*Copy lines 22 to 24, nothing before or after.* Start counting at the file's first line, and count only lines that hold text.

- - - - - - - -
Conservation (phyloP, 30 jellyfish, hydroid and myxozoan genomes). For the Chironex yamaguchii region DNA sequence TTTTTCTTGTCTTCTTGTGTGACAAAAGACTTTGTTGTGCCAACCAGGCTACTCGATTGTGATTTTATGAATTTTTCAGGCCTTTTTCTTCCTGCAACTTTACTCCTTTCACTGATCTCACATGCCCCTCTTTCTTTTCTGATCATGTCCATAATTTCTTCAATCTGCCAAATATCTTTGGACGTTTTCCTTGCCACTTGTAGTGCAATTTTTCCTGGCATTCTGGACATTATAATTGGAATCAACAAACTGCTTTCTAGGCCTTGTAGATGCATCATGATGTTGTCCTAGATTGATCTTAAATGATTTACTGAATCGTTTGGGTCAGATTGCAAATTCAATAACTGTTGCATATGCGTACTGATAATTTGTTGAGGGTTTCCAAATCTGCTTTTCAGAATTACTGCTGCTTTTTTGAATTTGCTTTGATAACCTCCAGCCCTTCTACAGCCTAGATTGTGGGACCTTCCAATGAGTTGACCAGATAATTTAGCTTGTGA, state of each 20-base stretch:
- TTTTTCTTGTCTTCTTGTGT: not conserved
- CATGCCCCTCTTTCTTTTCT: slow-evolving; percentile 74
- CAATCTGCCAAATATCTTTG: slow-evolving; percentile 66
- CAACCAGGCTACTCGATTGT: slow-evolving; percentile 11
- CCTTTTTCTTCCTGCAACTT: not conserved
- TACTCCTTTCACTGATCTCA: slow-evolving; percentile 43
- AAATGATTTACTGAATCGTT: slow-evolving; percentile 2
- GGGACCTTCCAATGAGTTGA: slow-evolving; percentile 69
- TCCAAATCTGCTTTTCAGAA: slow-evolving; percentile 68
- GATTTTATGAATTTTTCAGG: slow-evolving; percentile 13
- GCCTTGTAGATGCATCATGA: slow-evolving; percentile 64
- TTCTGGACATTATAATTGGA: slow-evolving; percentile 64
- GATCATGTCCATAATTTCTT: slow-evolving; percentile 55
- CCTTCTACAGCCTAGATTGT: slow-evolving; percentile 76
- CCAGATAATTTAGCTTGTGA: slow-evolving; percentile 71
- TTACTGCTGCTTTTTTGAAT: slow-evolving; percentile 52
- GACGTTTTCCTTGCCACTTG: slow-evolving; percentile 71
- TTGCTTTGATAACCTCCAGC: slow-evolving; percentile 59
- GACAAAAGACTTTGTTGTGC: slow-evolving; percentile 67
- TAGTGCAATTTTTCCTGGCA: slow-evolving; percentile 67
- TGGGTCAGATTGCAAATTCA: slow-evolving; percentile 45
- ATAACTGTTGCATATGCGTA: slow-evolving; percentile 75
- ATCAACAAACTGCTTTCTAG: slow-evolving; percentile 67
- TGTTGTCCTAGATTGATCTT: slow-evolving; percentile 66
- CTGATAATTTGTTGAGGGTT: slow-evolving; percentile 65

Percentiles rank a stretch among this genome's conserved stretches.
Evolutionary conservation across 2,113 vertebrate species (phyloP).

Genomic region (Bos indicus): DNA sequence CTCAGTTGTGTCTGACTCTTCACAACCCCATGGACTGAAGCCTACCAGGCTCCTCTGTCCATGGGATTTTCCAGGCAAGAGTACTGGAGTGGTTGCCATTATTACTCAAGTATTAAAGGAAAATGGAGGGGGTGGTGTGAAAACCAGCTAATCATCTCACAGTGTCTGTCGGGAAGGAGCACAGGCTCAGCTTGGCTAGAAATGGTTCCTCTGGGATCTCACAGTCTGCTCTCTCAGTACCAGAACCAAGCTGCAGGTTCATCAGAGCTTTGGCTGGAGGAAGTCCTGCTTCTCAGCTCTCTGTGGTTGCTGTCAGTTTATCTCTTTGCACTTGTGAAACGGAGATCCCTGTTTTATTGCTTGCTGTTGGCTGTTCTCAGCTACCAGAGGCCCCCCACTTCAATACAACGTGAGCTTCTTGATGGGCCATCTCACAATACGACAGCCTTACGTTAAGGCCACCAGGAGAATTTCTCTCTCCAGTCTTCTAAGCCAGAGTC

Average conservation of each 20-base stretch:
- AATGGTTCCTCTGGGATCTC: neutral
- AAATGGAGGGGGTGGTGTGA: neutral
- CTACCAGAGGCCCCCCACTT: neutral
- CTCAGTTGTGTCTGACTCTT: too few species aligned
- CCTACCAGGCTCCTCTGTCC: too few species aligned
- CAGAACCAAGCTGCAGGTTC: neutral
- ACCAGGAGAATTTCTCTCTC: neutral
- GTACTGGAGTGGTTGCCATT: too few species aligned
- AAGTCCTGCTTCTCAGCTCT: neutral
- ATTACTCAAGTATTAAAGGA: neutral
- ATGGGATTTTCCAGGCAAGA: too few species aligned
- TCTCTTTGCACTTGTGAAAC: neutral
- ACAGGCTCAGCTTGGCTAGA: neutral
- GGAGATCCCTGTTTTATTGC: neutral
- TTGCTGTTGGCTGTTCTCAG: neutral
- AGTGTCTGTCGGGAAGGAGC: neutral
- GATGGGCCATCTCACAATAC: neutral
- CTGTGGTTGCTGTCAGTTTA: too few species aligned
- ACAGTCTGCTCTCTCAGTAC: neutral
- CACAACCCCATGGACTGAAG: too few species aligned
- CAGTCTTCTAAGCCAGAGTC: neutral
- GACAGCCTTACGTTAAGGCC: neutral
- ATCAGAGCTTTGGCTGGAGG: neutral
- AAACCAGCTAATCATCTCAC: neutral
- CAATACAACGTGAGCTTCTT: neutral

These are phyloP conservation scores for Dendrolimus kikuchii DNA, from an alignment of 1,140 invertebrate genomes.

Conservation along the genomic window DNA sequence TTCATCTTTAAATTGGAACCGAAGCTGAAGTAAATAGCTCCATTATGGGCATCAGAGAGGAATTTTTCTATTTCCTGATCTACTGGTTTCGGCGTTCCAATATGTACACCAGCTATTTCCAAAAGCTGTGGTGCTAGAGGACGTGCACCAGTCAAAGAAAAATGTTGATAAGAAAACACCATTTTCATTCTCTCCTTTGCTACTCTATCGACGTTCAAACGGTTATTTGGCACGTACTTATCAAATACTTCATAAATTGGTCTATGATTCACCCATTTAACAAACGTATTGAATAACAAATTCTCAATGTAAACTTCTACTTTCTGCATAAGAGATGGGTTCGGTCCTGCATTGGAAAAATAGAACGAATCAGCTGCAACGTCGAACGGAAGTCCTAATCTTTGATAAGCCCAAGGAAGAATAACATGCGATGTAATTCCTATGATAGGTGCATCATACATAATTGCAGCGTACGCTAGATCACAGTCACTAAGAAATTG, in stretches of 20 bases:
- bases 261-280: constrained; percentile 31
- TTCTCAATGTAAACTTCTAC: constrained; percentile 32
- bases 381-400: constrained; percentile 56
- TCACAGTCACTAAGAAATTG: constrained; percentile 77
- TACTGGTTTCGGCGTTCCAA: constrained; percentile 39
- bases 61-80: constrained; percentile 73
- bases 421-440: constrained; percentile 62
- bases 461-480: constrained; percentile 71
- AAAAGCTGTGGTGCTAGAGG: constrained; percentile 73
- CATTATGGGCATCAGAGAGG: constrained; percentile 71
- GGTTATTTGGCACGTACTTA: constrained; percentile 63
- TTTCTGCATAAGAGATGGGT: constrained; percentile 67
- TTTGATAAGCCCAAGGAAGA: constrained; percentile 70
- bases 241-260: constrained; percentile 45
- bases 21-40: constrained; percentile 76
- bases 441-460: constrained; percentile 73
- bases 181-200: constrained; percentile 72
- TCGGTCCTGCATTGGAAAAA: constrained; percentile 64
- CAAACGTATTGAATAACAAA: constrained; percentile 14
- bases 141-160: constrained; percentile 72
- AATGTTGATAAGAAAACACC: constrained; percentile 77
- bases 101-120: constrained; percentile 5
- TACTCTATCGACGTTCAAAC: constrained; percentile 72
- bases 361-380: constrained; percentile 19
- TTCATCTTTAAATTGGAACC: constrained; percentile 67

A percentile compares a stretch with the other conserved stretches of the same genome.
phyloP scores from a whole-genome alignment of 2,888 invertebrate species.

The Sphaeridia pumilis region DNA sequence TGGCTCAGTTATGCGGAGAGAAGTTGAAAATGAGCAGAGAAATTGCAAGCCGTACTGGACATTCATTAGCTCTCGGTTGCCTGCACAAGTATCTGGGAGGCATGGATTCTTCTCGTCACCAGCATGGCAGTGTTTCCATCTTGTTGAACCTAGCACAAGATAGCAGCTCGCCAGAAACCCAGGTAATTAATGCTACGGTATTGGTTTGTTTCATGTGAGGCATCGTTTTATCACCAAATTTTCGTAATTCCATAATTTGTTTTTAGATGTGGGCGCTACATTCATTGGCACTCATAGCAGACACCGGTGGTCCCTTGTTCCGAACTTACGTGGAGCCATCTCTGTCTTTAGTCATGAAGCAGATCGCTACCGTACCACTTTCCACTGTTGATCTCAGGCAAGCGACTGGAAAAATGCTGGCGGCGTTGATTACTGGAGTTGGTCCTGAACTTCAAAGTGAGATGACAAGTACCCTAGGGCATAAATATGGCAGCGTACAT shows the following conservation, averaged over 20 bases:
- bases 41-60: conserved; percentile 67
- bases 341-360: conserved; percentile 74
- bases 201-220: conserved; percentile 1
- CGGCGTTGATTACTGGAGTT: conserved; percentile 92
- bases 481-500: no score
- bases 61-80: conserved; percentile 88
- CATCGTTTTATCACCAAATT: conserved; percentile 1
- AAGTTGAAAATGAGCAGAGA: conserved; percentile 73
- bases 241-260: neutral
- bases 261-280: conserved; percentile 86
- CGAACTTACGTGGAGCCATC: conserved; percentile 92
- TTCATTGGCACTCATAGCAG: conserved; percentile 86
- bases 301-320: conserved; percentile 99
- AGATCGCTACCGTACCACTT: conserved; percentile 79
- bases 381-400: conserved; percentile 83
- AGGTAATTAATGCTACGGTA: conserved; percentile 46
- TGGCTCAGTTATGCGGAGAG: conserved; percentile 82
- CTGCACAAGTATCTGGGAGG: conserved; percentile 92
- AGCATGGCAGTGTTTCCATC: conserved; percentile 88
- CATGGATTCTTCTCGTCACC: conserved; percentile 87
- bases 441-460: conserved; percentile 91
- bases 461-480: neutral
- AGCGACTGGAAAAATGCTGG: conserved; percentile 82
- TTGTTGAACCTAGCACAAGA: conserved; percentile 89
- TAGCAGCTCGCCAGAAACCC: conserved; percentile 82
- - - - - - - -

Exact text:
- TGGGTCAGATTGCAAATTCA: slow-evolving; percentile 45
- ATAACTGTTGCATATGCGTA: slow-evolving; percentile 75
- ATCAACAAACTGCTTTCTAG: slow-evolving; percentile 67